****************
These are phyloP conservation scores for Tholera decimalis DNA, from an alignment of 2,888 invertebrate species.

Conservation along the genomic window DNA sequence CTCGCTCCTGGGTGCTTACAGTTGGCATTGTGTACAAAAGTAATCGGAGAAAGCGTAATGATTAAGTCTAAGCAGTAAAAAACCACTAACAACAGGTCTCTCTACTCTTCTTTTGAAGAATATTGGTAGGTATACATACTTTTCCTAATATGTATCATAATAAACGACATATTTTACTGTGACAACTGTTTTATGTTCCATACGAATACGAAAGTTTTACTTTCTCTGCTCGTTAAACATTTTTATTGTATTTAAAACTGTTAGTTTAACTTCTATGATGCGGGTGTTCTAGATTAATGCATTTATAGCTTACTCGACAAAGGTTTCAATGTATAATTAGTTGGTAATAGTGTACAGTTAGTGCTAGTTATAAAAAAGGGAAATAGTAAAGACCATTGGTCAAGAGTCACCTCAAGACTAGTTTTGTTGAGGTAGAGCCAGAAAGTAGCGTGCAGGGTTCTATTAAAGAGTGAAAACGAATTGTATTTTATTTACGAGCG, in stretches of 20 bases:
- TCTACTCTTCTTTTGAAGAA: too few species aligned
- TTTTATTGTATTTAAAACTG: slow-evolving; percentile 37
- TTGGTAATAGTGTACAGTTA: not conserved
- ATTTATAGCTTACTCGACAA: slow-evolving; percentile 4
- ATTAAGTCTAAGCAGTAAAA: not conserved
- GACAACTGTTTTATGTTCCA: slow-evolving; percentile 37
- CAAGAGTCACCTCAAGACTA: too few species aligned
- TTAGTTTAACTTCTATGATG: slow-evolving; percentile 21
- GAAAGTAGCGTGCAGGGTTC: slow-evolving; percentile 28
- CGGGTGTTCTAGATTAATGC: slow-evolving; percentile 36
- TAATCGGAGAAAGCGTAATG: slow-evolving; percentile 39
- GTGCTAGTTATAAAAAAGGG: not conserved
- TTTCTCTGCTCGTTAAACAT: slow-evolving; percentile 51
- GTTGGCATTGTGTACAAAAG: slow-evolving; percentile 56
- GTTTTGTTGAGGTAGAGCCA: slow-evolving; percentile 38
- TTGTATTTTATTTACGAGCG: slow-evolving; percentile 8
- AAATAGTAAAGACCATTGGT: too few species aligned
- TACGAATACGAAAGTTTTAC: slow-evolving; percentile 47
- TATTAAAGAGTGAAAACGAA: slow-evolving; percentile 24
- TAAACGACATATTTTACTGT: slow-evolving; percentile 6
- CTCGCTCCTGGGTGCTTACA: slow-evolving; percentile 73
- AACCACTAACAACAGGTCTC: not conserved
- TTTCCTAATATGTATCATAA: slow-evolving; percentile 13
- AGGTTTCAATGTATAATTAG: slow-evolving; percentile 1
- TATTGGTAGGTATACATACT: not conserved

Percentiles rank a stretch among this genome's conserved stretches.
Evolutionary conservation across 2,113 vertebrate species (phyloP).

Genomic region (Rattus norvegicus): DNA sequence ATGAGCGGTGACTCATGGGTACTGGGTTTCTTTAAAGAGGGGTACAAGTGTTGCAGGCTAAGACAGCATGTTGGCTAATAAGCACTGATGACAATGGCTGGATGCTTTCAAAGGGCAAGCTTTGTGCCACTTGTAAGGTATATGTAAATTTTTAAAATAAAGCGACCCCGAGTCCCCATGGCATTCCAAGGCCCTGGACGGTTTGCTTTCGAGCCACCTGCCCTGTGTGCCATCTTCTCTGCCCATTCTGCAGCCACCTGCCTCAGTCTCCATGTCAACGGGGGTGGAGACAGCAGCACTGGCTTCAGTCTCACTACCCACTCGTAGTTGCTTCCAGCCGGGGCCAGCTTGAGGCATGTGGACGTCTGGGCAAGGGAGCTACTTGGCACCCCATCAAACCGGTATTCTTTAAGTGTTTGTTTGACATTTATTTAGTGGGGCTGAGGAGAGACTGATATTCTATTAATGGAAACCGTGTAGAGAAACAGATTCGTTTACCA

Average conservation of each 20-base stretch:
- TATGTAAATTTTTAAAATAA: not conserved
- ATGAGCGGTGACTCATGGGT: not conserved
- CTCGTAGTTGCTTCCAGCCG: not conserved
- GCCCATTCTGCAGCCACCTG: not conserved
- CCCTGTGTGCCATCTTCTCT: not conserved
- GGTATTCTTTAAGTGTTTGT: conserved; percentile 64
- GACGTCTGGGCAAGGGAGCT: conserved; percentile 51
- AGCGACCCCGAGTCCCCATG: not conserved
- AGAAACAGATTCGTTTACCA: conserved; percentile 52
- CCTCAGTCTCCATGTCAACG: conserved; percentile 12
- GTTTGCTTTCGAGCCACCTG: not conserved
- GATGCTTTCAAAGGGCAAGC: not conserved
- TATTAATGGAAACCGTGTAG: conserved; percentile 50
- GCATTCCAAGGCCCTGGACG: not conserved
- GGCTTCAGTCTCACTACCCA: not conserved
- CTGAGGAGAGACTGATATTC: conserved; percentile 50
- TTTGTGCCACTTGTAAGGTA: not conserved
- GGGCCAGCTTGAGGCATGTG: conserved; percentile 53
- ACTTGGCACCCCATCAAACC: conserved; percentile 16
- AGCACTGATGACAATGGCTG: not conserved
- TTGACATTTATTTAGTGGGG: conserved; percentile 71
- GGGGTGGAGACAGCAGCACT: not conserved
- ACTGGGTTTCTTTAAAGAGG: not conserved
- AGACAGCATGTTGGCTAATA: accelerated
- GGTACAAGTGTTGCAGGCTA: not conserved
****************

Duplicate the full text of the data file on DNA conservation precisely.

These are phyloP conservation scores for Tholera decimalis DNA, from an alignment of 2,888 invertebrate species.

Conservation along the genomic window DNA sequence CTCGCTCCTGGGTGCTTACAGTTGGCATTGTGTACAAAAGTAATCGGAGAAAGCGTAATGATTAAGTCTAAGCAGTAAAAAACCACTAACAACAGGTCTCTCTACTCTTCTTTTGAAGAATATTGGTAGGTATACATACTTTTCCTAATATGTATCATAATAAACGACATATTTTACTGTGACAACTGTTTTATGTTCCATACGAATACGAAAGTTTTACTTTCTCTGCTCGTTAAACATTTTTATTGTATTTAAAACTGTTAGTTTAACTTCTATGATGCGGGTGTTCTAGATTAATGCATTTATAGCTTACTCGACAAAGGTTTCAATGTATAATTAGTTGGTAATAGTGTACAGTTAGTGCTAGTTATAAAAAAGGGAAATAGTAAAGACCATTGGTCAAGAGTCACCTCAAGACTAGTTTTGTTGAGGTAGAGCCAGAAAGTAGCGTGCAGGGTTCTATTAAAGAGTGAAAACGAATTGTATTTTATTTACGAGCG, in stretches of 20 bases:
- TCTACTCTTCTTTTGAAGAA: too few species aligned
- TTTTATTGTATTTAAAACTG: slow-evolving; percentile 37
- TTGGTAATAGTGTACAGTTA: not conserved
- ATTTATAGCTTACTCGACAA: slow-evolving; percentile 4
- ATTAAGTCTAAGCAGTAAAA: not conserved
- GACAACTGTTTTATGTTCCA: slow-evolving; percentile 37
- CAAGAGTCACCTCAAGACTA: too few species aligned
- TTAGTTTAACTTCTATGATG: slow-evolving; percentile 21
- GAAAGTAGCGTGCAGGGTTC: slow-evolving; percentile 28
- CGGGTGTTCTAGATTAATGC: slow-evolving; percentile 36
- TAATCGGAGAAAGCGTAATG: slow-evolving; percentile 39
- GTGCTAGTTATAAAAAAGGG: not conserved
- TTTCTCTGCTCGTTAAACAT: slow-evolving; percentile 51
- GTTGGCATTGTGTACAAAAG: slow-evolving; percentile 56
- GTTTTGTTGAGGTAGAGCCA: slow-evolving; percentile 38
- TTGTATTTTATTTACGAGCG: slow-evolving; percentile 8
- AAATAGTAAAGACCATTGGT: too few species aligned
- TACGAATACGAAAGTTTTAC: slow-evolving; percentile 47
- TATTAAAGAGTGAAAACGAA: slow-evolving; percentile 24
- TAAACGACATATTTTACTGT: slow-evolving; percentile 6
- CTCGCTCCTGGGTGCTTACA: slow-evolving; percentile 73
- AACCACTAACAACAGGTCTC: not conserved
- TTTCCTAATATGTATCATAA: slow-evolving; percentile 13
- AGGTTTCAATGTATAATTAG: slow-evolving; percentile 1
- TATTGGTAGGTATACATACT: not conserved

Percentiles rank a stretch among this genome's conserved stretches.
Evolutionary conservation across 2,113 vertebrate species (phyloP).

Genomic region (Rattus norvegicus): DNA sequence ATGAGCGGTGACTCATGGGTACTGGGTTTCTTTAAAGAGGGGTACAAGTGTTGCAGGCTAAGACAGCATGTTGGCTAATAAGCACTGATGACAATGGCTGGATGCTTTCAAAGGGCAAGCTTTGTGCCACTTGTAAGGTATATGTAAATTTTTAAAATAAAGCGACCCCGAGTCCCCATGGCATTCCAAGGCCCTGGACGGTTTGCTTTCGAGCCACCTGCCCTGTGTGCCATCTTCTCTGCCCATTCTGCAGCCACCTGCCTCAGTCTCCATGTCAACGGGGGTGGAGACAGCAGCACTGGCTTCAGTCTCACTACCCACTCGTAGTTGCTTCCAGCCGGGGCCAGCTTGAGGCATGTGGACGTCTGGGCAAGGGAGCTACTTGGCACCCCATCAAACCGGTATTCTTTAAGTGTTTGTTTGACATTTATTTAGTGGGGCTGAGGAGAGACTGATATTCTATTAATGGAAACCGTGTAGAGAAACAGATTCGTTTACCA

Average conservation of each 20-base stretch:
- TATGTAAATTTTTAAAATAA: not conserved
- ATGAGCGGTGACTCATGGGT: not conserved
- CTCGTAGTTGCTTCCAGCCG: not conserved
- GCCCATTCTGCAGCCACCTG: not conserved
- CCCTGTGTGCCATCTTCTCT: not conserved
- GGTATTCTTTAAGTGTTTGT: conserved; percentile 64
- GACGTCTGGGCAAGGGAGCT: conserved; percentile 51
- AGCGACCCCGAGTCCCCATG: not conserved
- AGAAACAGATTCGTTTACCA: conserved; percentile 52
- CCTCAGTCTCCATGTCAACG: conserved; percentile 12
- GTTTGCTTTCGAGCCACCTG: not conserved
- GATGCTTTCAAAGGGCAAGC: not conserved
- TATTAATGGAAACCGTGTAG: conserved; percentile 50
- GCATTCCAAGGCCCTGGACG: not conserved
- GGCTTCAGTCTCACTACCCA: not conserved
- CTGAGGAGAGACTGATATTC: conserved; percentile 50
- TTTGTGCCACTTGTAAGGTA: not conserved
- GGGCCAGCTTGAGGCATGTG: conserved; percentile 53
- ACTTGGCACCCCATCAAACC: conserved; percentile 16
- AGCACTGATGACAATGGCTG: not conserved
- TTGACATTTATTTAGTGGGG: conserved; percentile 71
- GGGGTGGAGACAGCAGCACT: not conserved
- ACTGGGTTTCTTTAAAGAGG: not conserved
- AGACAGCATGTTGGCTAATA: accelerated
- GGTACAAGTGTTGCAGGCTA: not conserved